In April 2017, Gordon Rees Scully Mansukhani Las Vegas litigation team of Robert Larsen and David Gluth prevailed on summary judgment on a quiet title claim on behalf of client MetLife Home Loans. The plaintiff purchased a parcel of residential real property via quit claim deed which was worth more than $200,000 in 2012. The property was previously sold to another company for $2,700 at a homeowners association lien sale. The plaintiff sued Gordon & Rees' client MetLife alleging the foreclosure sale extinguished MetLife’s deed of trust.
In 2014, the Nevada Supreme Court held that under Nevada law, a portion of a homeowners association lien has priority over all other liens.This has been termed a “superpriority lien.” If the foreclosure sale included the superpriority lien, it operated to extinguished the deed of trust. See SFR Inv. Pool 1, LLC v. U.S. Bank, N.A., 334 P.3d 408, 411 (Nev. 2014). This has been a hot area of law in Nevada resulting in thousands of lawsuits.
In this case, the plaintiff argued that the foreclosure sale included the superpriority portion of the lien and thus extinguished MetLife’s deed of trust. The plaintiff alternatively argued that even if there was a defect in the sale, it was a bona fide purchaser for value.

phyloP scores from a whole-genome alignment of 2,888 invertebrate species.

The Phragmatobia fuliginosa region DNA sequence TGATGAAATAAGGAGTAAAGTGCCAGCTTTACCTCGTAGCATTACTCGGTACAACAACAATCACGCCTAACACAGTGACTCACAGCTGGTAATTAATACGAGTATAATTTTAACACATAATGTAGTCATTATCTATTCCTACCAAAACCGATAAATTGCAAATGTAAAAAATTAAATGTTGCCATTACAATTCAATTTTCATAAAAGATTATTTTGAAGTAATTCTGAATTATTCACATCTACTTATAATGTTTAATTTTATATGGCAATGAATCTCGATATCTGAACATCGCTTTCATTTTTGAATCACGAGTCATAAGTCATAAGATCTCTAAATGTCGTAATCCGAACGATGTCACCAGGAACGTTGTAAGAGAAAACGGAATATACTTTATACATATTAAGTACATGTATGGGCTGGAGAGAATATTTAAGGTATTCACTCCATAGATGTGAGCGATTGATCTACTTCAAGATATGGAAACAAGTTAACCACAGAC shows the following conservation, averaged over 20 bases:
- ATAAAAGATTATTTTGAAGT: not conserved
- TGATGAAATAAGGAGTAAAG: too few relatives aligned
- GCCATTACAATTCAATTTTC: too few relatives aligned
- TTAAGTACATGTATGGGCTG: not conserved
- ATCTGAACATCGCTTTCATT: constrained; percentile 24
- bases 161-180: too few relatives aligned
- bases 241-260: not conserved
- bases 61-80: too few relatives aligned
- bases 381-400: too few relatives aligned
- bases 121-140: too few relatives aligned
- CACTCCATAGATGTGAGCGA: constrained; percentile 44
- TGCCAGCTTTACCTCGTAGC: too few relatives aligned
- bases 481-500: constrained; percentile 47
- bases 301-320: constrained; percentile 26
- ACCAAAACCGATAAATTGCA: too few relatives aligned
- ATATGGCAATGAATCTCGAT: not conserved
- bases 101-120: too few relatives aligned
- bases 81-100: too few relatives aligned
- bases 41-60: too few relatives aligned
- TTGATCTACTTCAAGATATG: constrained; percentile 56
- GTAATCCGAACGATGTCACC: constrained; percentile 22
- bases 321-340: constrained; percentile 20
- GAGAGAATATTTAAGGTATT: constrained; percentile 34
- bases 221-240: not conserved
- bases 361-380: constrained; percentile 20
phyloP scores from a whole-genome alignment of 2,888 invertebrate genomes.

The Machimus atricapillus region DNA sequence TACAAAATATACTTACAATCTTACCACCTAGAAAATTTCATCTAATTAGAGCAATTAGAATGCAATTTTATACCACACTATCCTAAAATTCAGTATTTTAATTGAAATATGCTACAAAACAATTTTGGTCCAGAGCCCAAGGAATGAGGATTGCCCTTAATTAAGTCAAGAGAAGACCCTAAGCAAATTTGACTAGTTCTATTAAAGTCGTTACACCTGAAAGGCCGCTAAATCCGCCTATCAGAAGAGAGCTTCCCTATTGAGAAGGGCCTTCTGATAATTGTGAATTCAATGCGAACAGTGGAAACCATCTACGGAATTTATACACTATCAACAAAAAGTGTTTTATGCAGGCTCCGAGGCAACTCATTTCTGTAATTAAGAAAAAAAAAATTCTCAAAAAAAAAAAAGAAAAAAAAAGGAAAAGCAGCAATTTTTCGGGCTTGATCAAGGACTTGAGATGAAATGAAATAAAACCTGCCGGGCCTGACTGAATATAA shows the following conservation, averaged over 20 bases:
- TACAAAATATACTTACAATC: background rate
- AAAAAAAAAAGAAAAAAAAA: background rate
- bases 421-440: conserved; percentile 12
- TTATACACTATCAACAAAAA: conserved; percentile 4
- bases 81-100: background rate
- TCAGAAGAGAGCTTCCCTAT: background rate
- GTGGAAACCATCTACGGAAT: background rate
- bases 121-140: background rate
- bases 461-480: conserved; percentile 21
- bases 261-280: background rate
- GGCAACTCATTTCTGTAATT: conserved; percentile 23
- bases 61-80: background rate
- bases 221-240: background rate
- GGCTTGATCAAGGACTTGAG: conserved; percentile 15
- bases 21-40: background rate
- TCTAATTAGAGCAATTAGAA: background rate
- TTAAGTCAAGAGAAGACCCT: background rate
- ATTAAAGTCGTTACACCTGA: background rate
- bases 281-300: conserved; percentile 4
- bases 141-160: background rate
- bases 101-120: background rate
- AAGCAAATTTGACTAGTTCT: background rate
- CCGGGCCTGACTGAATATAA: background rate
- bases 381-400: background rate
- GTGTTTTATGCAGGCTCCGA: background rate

During discovery, the Las Vegas team carefully set up the plaintiff where he admitted he did not review any of the documents in the chain of title and did not conduct any due diligence. Instead, the plaintiff admitted it had received its interest in the property following a series of insider transactions.
At the summary judgment hearing, the trial judge agreed with MetLife’s arguments and held that the foreclosure sale did not include the superpriority lien and thus did not extinguish MetLife’s deed of trust. After considering the mountain of evidence about the lack of due diligence and red flags, the judge compared the purchaser to a horse with blinders that could only see straight ahead as he rejected the bona fide purchaser argument.
Undaunted, the plaintiff appealed the decision to the Nevada Supreme Court. After considering all the briefing, on July 20, 2018, the Nevada Supreme Court affirmed the judgment in favor of MetLife in its entirety.
Robert Larsen, David Gluth, Brian Walters, Wing Wong and Lynne McChrystal of the Las Vegas office have represented parties in more than 200 Nevada state and federal cases involving superpriority lien litigation.